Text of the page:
Most Recent Tools for Practice
Tools for Practice #297 – Opening a can of helminths: Ivermectin for COVID-19
Does ivermectin improve clinical outcomes in COVID-19?
BOTTOM LINE: The best available evidence does not show that ivermectin improves clinically important outcomes in COVID-19. Use in COVID-19 is discouraged. Read More
Tools for Practice #296 – Frequent migraines are a headache: Can biologics help?
What is the efficacy of Calcitonin Gene Related Peptide (CGRP) inhibitors in migraine prophylaxis?
BOTTOM LINE: For patients with episodic and chronic migraines, treating 5-8 patients with a CGRP-inhibitor will lead to one patient experiencing at least a 50% reduction in monthly migraine days compared to placebo. From baseline, a decrease of 1-2 monthly migraine days may be seen. Cost may limit use. Read More
Tools for Practice #295 – Mission Slimpossible: Semaglutide for weight loss
Is semaglutide effective for weight loss?
BOTTOM LINE: Used with lifestyle changes, 2.4mg weekly subcutaneous semaglutide resulted in an average 10-15% loss in weight (10- 15kg) over 68 weeks versus 2-3% (3-4kg) with placebo. Most (70- 80%) semaglutide participants lost 5% or more of their body weight. About ¾ of patients experienced gastrointestinal side effects, but few stop. Weight regain occurs once the medication is stopped. Read More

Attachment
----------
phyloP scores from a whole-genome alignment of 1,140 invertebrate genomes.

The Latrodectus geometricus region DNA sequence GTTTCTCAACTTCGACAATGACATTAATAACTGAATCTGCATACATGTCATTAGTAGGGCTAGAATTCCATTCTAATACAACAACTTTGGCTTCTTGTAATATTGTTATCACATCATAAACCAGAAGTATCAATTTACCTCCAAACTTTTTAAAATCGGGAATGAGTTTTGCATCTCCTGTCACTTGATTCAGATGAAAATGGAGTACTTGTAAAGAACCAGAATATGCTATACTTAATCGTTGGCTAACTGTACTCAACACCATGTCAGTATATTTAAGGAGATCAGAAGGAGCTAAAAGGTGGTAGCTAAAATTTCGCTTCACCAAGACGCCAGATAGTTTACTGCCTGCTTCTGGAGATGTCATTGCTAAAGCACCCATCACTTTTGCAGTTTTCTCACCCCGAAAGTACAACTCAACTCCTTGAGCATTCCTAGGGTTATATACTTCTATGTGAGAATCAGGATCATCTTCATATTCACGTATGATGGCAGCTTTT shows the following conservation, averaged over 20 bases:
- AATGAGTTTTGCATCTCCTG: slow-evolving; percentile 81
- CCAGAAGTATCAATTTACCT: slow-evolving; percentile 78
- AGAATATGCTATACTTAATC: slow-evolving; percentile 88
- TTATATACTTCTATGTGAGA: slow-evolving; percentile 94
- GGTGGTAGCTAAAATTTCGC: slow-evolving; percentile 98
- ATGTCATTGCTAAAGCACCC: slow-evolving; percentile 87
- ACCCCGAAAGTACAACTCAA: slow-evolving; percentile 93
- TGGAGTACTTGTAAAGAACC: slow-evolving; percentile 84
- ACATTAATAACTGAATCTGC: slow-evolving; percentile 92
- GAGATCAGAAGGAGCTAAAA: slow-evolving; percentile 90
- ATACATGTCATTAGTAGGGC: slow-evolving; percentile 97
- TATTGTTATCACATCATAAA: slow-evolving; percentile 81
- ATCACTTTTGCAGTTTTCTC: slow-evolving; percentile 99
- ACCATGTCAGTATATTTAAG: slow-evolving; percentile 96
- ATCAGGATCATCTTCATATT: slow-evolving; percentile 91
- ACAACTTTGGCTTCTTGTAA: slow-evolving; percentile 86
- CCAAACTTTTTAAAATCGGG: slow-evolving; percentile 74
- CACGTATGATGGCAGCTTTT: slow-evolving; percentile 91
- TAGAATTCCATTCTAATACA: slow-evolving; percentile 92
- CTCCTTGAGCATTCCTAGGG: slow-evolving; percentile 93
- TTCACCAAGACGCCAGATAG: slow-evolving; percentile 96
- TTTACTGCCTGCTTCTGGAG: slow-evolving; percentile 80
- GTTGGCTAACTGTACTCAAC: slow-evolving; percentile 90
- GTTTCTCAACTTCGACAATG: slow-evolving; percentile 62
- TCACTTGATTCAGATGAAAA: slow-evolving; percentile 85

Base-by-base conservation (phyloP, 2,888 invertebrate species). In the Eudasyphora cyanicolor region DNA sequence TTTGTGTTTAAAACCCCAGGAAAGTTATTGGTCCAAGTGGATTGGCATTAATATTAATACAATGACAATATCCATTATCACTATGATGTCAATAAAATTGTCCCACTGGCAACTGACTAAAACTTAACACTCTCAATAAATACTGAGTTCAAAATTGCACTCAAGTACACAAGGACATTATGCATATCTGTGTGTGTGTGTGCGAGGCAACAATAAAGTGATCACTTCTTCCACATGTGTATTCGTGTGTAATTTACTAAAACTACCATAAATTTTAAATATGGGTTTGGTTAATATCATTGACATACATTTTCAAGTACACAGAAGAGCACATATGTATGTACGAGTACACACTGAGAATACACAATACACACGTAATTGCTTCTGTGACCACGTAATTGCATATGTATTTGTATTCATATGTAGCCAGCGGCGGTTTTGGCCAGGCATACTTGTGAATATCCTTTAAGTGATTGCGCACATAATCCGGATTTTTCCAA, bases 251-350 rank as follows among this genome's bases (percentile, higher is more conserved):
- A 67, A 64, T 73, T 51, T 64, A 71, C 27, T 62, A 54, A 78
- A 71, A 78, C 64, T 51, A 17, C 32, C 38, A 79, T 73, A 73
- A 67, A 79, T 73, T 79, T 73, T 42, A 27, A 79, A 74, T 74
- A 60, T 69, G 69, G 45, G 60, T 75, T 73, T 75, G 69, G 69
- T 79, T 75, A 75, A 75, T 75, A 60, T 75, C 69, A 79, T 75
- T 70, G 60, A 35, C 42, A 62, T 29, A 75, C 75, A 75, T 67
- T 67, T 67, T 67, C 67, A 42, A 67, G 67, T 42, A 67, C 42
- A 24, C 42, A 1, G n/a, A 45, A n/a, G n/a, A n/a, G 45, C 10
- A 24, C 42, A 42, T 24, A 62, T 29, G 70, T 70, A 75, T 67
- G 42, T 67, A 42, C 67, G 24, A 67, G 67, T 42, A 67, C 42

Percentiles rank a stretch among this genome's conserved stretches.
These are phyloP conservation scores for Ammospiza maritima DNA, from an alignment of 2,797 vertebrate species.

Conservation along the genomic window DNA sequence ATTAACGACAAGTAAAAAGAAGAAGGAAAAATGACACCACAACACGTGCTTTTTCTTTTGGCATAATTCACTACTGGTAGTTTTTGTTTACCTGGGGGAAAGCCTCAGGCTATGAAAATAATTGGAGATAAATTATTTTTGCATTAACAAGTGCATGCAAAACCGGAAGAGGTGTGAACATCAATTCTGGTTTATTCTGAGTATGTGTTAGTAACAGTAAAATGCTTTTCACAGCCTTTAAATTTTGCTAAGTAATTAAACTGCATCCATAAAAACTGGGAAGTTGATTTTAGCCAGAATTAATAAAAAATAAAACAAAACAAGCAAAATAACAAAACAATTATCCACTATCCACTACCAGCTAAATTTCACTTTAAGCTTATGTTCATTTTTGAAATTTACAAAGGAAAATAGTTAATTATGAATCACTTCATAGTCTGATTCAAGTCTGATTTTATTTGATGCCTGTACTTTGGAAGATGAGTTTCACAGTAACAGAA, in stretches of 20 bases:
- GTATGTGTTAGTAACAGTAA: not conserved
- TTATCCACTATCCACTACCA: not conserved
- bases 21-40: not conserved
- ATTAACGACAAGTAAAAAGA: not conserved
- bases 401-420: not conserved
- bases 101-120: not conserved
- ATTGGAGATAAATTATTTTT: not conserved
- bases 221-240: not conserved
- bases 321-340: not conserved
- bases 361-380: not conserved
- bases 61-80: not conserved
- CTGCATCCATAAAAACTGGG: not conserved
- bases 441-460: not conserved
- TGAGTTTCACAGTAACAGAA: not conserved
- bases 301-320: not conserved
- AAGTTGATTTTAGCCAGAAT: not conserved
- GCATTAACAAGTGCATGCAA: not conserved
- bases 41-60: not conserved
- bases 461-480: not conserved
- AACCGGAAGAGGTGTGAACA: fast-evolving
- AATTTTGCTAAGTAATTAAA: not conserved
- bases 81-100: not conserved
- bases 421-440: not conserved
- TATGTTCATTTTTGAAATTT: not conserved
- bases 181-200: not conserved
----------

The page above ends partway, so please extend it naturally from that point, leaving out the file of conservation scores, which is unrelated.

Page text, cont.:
Tools for Practice #294 – Real World Evidence for COVID-19 Vaccines
What is the real-world effectiveness for currently available COVID-19 vaccines?
BOTTOM LINE: Similar to clinical trials, real world cohort and case-control studies find COVID-19 infections are reduced by >90% with two doses of mRNA vaccines. Single doses of either mRNA or AstraZeneca vaccine decreases infections by ~60% and hospitalizations by 70-80%. Vaccine effectiveness appears similar for variants of concern and are safe for pregnant women. Read More
Tools for Practice #293 – Bath Time: Atopic Dermatitis and Bathing
Can atopic dermatitis (AD) be improved with more baths/showers, bleach baths, or bath additives?
BOTTOM LINE: In AD, more frequent baths (and likely showers), 1-2 times/day, improve symptoms meaningfully (≥30%) for about 40% more patients than less frequent bathing (with moisturizers after bath/showers). Despite advocacy, research does not support bleach baths, bath additives or water softeners for AD symptoms. Offer simple advice for frequent plain-water bathing and application of moisturizers immediately afterward. Read More
When creating primary care education and programs, the PEER team focuses on minimizing bias, patient orientated outcomes, shared decision making, collaboration and most importantly simplicity.
Who is PEER?
Patients, Experience, Evidence and Research (PEER) was formed between a group of primary care providers who shared a common belief that evidence should be made accessible to all primary care providers.